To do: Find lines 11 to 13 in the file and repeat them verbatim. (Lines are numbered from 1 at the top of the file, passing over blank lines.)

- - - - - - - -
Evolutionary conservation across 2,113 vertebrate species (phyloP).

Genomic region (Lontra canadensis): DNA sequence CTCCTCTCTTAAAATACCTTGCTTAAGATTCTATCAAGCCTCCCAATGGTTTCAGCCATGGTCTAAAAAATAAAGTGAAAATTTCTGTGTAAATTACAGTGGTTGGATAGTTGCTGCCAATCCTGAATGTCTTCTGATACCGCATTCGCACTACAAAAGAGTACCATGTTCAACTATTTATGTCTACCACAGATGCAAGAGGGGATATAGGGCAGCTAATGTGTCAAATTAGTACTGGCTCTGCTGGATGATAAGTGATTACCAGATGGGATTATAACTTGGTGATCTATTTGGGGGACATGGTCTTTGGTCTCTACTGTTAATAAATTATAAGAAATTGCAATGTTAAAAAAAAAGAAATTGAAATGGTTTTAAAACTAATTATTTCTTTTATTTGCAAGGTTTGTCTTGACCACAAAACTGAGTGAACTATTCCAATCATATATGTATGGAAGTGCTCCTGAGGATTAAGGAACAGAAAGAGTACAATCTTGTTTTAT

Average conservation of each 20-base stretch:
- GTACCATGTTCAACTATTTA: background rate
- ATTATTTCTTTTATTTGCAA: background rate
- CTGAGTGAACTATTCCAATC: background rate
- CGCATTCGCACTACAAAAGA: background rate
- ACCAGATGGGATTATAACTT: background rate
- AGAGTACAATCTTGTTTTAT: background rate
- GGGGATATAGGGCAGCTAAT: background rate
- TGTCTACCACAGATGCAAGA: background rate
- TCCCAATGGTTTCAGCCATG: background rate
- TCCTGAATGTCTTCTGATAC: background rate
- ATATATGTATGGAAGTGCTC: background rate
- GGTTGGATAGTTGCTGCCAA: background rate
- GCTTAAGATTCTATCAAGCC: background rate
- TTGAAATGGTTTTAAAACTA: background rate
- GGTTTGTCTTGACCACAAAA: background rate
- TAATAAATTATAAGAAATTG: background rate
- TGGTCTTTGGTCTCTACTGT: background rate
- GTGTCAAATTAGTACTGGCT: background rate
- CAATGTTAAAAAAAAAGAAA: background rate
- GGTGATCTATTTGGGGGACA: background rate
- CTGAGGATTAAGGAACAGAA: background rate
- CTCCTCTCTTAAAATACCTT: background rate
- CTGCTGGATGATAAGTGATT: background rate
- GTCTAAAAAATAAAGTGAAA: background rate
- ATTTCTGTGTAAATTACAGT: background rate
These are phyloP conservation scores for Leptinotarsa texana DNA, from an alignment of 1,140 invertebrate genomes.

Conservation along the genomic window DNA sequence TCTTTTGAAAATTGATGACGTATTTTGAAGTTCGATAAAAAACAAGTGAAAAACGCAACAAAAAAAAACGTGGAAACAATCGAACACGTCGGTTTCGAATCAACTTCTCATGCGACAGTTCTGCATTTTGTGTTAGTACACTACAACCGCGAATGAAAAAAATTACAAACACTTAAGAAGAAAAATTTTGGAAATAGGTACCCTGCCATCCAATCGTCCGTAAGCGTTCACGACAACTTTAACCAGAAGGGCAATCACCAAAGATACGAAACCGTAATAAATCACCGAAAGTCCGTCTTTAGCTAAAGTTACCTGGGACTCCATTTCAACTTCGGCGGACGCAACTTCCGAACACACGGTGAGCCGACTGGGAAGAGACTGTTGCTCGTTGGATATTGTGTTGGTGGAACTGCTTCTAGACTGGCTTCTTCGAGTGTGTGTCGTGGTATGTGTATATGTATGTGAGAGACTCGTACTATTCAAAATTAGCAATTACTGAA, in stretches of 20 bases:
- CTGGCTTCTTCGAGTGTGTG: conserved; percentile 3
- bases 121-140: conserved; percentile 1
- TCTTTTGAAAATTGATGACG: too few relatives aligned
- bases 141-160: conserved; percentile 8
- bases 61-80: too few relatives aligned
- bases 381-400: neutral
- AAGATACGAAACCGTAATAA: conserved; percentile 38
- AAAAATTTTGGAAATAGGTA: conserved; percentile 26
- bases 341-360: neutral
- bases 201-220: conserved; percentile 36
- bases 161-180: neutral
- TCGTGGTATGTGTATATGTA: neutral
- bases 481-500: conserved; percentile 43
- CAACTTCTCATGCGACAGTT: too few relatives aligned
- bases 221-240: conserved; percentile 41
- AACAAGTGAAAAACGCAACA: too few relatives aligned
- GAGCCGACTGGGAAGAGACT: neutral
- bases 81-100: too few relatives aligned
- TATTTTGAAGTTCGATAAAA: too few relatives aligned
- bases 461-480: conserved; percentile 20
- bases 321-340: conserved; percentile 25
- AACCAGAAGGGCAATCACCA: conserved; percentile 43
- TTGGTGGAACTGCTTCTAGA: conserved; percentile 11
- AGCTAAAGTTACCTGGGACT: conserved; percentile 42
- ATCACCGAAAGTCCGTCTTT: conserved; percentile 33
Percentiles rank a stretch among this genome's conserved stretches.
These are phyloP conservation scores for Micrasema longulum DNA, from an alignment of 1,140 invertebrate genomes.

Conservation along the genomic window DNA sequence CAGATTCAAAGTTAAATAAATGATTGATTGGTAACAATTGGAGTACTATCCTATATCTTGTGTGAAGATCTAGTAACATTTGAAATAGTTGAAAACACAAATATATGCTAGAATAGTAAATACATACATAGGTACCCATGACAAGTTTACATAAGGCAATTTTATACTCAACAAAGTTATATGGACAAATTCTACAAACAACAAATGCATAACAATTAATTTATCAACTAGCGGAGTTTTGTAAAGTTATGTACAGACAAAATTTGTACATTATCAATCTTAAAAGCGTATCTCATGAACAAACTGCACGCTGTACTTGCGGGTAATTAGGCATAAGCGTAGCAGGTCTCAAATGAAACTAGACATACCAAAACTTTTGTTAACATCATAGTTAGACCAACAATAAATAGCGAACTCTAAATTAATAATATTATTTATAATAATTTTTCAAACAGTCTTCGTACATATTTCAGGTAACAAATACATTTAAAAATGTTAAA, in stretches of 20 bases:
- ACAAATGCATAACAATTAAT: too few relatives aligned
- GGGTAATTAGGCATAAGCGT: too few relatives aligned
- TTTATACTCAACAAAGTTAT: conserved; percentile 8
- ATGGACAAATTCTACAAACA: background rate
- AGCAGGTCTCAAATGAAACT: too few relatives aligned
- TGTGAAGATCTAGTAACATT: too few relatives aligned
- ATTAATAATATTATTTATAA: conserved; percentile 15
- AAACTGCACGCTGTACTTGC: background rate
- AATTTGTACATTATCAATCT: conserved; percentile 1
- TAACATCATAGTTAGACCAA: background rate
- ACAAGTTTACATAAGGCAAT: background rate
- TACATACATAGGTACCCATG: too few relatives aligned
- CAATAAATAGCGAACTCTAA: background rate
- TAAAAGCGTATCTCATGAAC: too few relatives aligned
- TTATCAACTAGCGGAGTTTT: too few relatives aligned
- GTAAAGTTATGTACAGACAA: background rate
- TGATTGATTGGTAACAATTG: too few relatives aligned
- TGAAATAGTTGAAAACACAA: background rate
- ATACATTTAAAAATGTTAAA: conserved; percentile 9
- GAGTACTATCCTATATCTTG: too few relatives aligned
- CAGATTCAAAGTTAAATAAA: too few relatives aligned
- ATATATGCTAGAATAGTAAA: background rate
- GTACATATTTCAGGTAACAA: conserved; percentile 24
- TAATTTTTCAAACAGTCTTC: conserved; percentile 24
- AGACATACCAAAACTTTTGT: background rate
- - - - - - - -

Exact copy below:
- TGTCTACCACAGATGCAAGA: background rate
- TCCCAATGGTTTCAGCCATG: background rate
- TCCTGAATGTCTTCTGATAC: background rate